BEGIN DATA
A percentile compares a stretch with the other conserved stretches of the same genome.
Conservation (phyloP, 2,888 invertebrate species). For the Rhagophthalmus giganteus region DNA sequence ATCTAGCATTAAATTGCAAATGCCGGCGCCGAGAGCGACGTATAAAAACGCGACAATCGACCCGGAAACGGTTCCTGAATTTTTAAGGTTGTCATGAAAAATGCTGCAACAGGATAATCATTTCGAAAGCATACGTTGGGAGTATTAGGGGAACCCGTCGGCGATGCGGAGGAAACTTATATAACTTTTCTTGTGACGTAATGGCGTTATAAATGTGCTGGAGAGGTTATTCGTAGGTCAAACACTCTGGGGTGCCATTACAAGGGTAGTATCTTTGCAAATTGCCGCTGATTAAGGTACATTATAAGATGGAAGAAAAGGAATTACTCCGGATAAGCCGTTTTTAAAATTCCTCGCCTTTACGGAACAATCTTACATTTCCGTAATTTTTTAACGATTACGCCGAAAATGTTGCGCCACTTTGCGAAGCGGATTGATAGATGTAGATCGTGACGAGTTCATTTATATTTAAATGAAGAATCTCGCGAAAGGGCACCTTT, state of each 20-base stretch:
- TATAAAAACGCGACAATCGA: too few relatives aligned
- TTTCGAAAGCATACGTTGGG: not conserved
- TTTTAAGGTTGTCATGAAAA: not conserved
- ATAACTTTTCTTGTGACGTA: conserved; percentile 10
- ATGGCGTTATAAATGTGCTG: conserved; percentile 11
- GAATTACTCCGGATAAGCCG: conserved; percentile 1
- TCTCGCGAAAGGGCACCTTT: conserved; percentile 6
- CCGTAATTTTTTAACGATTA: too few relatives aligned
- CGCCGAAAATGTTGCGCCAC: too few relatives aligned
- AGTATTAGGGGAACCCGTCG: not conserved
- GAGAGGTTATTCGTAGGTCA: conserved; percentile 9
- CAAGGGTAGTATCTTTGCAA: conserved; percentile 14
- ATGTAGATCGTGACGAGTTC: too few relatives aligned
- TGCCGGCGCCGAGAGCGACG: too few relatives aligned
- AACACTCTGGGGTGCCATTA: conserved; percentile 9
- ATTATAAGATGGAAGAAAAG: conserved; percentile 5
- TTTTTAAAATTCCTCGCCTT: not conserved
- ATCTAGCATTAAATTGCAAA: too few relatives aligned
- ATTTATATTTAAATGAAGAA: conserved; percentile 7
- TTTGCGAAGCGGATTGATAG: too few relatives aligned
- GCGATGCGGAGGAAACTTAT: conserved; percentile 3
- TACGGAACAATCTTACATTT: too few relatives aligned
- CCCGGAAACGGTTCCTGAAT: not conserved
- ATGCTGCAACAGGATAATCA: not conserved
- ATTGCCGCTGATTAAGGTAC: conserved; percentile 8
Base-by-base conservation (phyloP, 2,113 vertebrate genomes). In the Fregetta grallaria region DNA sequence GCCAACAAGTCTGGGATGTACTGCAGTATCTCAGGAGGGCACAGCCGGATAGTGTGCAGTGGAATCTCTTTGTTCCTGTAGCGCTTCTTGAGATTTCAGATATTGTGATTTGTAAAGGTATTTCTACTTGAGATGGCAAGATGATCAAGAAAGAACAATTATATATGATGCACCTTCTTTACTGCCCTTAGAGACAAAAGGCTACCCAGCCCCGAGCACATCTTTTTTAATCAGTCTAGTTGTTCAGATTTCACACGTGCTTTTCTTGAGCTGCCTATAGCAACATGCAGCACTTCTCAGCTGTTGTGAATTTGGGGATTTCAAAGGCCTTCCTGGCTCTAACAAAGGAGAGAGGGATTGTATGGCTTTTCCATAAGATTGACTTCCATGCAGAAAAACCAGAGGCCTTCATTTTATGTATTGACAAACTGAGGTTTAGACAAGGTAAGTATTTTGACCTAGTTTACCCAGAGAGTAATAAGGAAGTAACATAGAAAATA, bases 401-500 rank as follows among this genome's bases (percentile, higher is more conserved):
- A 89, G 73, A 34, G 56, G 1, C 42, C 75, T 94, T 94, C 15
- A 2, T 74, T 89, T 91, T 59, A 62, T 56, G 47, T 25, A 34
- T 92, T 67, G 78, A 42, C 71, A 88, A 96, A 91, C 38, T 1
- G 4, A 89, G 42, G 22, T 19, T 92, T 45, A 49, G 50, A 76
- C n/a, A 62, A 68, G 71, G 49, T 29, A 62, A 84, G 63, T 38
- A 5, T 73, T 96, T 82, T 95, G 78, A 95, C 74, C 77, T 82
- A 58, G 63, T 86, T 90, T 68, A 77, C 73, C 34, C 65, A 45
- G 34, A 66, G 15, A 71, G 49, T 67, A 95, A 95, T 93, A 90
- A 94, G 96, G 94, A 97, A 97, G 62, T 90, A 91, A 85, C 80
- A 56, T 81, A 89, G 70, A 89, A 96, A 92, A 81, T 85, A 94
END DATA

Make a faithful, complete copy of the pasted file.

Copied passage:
A percentile compares a stretch with the other conserved stretches of the same genome.
Conservation (phyloP, 2,888 invertebrate species). For the Rhagophthalmus giganteus region DNA sequence ATCTAGCATTAAATTGCAAATGCCGGCGCCGAGAGCGACGTATAAAAACGCGACAATCGACCCGGAAACGGTTCCTGAATTTTTAAGGTTGTCATGAAAAATGCTGCAACAGGATAATCATTTCGAAAGCATACGTTGGGAGTATTAGGGGAACCCGTCGGCGATGCGGAGGAAACTTATATAACTTTTCTTGTGACGTAATGGCGTTATAAATGTGCTGGAGAGGTTATTCGTAGGTCAAACACTCTGGGGTGCCATTACAAGGGTAGTATCTTTGCAAATTGCCGCTGATTAAGGTACATTATAAGATGGAAGAAAAGGAATTACTCCGGATAAGCCGTTTTTAAAATTCCTCGCCTTTACGGAACAATCTTACATTTCCGTAATTTTTTAACGATTACGCCGAAAATGTTGCGCCACTTTGCGAAGCGGATTGATAGATGTAGATCGTGACGAGTTCATTTATATTTAAATGAAGAATCTCGCGAAAGGGCACCTTT, state of each 20-base stretch:
- TATAAAAACGCGACAATCGA: too few relatives aligned
- TTTCGAAAGCATACGTTGGG: not conserved
- TTTTAAGGTTGTCATGAAAA: not conserved
- ATAACTTTTCTTGTGACGTA: conserved; percentile 10
- ATGGCGTTATAAATGTGCTG: conserved; percentile 11
- GAATTACTCCGGATAAGCCG: conserved; percentile 1
- TCTCGCGAAAGGGCACCTTT: conserved; percentile 6
- CCGTAATTTTTTAACGATTA: too few relatives aligned
- CGCCGAAAATGTTGCGCCAC: too few relatives aligned
- AGTATTAGGGGAACCCGTCG: not conserved
- GAGAGGTTATTCGTAGGTCA: conserved; percentile 9
- CAAGGGTAGTATCTTTGCAA: conserved; percentile 14
- ATGTAGATCGTGACGAGTTC: too few relatives aligned
- TGCCGGCGCCGAGAGCGACG: too few relatives aligned
- AACACTCTGGGGTGCCATTA: conserved; percentile 9
- ATTATAAGATGGAAGAAAAG: conserved; percentile 5
- TTTTTAAAATTCCTCGCCTT: not conserved
- ATCTAGCATTAAATTGCAAA: too few relatives aligned
- ATTTATATTTAAATGAAGAA: conserved; percentile 7
- TTTGCGAAGCGGATTGATAG: too few relatives aligned
- GCGATGCGGAGGAAACTTAT: conserved; percentile 3
- TACGGAACAATCTTACATTT: too few relatives aligned
- CCCGGAAACGGTTCCTGAAT: not conserved
- ATGCTGCAACAGGATAATCA: not conserved
- ATTGCCGCTGATTAAGGTAC: conserved; percentile 8
Base-by-base conservation (phyloP, 2,113 vertebrate genomes). In the Fregetta grallaria region DNA sequence GCCAACAAGTCTGGGATGTACTGCAGTATCTCAGGAGGGCACAGCCGGATAGTGTGCAGTGGAATCTCTTTGTTCCTGTAGCGCTTCTTGAGATTTCAGATATTGTGATTTGTAAAGGTATTTCTACTTGAGATGGCAAGATGATCAAGAAAGAACAATTATATATGATGCACCTTCTTTACTGCCCTTAGAGACAAAAGGCTACCCAGCCCCGAGCACATCTTTTTTAATCAGTCTAGTTGTTCAGATTTCACACGTGCTTTTCTTGAGCTGCCTATAGCAACATGCAGCACTTCTCAGCTGTTGTGAATTTGGGGATTTCAAAGGCCTTCCTGGCTCTAACAAAGGAGAGAGGGATTGTATGGCTTTTCCATAAGATTGACTTCCATGCAGAAAAACCAGAGGCCTTCATTTTATGTATTGACAAACTGAGGTTTAGACAAGGTAAGTATTTTGACCTAGTTTACCCAGAGAGTAATAAGGAAGTAACATAGAAAATA, bases 401-500 rank as follows among this genome's bases (percentile, higher is more conserved):
- A 89, G 73, A 34, G 56, G 1, C 42, C 75, T 94, T 94, C 15
- A 2, T 74, T 89, T 91, T 59, A 62, T 56, G 47, T 25, A 34
- T 92, T 67, G 78, A 42, C 71, A 88, A 96, A 91, C 38, T 1
- G 4, A 89, G 42, G 22, T 19, T 92, T 45, A 49, G 50, A 76
- C n/a, A 62, A 68, G 71, G 49, T 29, A 62, A 84, G 63, T 38
- A 5, T 73, T 96, T 82, T 95, G 78, A 95, C 74, C 77, T 82
- A 58, G 63, T 86, T 90, T 68, A 77, C 73, C 34, C 65, A 45
- G 34, A 66, G 15, A 71, G 49, T 67, A 95, A 95, T 93, A 90
- A 94, G 96, G 94, A 97, A 97, G 62, T 90, A 91, A 85, C 80
- A 56, T 81, A 89, G 70, A 89, A 96, A 92, A 81, T 85, A 94